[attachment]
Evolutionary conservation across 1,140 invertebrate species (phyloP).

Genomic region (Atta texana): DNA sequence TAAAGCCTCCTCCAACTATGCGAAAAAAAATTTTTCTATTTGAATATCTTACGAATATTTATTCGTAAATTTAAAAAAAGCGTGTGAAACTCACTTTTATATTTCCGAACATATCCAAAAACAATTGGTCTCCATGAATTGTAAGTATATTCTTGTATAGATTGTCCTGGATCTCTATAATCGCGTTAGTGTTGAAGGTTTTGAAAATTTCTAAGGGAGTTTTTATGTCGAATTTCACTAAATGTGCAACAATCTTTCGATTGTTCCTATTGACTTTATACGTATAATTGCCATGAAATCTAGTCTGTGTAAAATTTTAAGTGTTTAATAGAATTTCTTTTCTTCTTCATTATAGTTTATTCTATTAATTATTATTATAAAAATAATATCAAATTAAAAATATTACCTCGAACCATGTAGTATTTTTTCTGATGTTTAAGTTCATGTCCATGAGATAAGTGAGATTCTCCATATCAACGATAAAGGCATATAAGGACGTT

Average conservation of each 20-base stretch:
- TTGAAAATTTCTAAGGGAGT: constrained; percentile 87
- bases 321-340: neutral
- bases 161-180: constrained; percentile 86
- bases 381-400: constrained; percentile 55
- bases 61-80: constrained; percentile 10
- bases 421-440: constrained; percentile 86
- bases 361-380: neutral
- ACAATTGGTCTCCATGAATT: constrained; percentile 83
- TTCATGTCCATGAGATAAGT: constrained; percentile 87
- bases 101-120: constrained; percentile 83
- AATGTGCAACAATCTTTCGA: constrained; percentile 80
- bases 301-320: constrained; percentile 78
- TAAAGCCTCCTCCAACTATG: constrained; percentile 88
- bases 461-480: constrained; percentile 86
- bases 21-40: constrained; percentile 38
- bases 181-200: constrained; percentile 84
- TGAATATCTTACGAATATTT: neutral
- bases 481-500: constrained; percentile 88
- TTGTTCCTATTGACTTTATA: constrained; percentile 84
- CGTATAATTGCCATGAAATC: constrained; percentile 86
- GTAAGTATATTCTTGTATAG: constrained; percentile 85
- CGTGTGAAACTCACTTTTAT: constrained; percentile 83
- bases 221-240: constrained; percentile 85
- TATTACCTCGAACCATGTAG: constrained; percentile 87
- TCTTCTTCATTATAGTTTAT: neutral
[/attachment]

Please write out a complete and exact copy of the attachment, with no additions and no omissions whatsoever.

Evolutionary conservation across 1,140 invertebrate species (phyloP).

Genomic region (Atta texana): DNA sequence TAAAGCCTCCTCCAACTATGCGAAAAAAAATTTTTCTATTTGAATATCTTACGAATATTTATTCGTAAATTTAAAAAAAGCGTGTGAAACTCACTTTTATATTTCCGAACATATCCAAAAACAATTGGTCTCCATGAATTGTAAGTATATTCTTGTATAGATTGTCCTGGATCTCTATAATCGCGTTAGTGTTGAAGGTTTTGAAAATTTCTAAGGGAGTTTTTATGTCGAATTTCACTAAATGTGCAACAATCTTTCGATTGTTCCTATTGACTTTATACGTATAATTGCCATGAAATCTAGTCTGTGTAAAATTTTAAGTGTTTAATAGAATTTCTTTTCTTCTTCATTATAGTTTATTCTATTAATTATTATTATAAAAATAATATCAAATTAAAAATATTACCTCGAACCATGTAGTATTTTTTCTGATGTTTAAGTTCATGTCCATGAGATAAGTGAGATTCTCCATATCAACGATAAAGGCATATAAGGACGTT

Average conservation of each 20-base stretch:
- TTGAAAATTTCTAAGGGAGT: constrained; percentile 87
- bases 321-340: neutral
- bases 161-180: constrained; percentile 86
- bases 381-400: constrained; percentile 55
- bases 61-80: constrained; percentile 10
- bases 421-440: constrained; percentile 86
- bases 361-380: neutral
- ACAATTGGTCTCCATGAATT: constrained; percentile 83
- TTCATGTCCATGAGATAAGT: constrained; percentile 87
- bases 101-120: constrained; percentile 83
- AATGTGCAACAATCTTTCGA: constrained; percentile 80
- bases 301-320: constrained; percentile 78
- TAAAGCCTCCTCCAACTATG: constrained; percentile 88
- bases 461-480: constrained; percentile 86
- bases 21-40: constrained; percentile 38
- bases 181-200: constrained; percentile 84
- TGAATATCTTACGAATATTT: neutral
- bases 481-500: constrained; percentile 88
- TTGTTCCTATTGACTTTATA: constrained; percentile 84
- CGTATAATTGCCATGAAATC: constrained; percentile 86
- GTAAGTATATTCTTGTATAG: constrained; percentile 85
- CGTGTGAAACTCACTTTTAT: constrained; percentile 83
- bases 221-240: constrained; percentile 85
- TATTACCTCGAACCATGTAG: constrained; percentile 87
- TCTTCTTCATTATAGTTTAT: neutral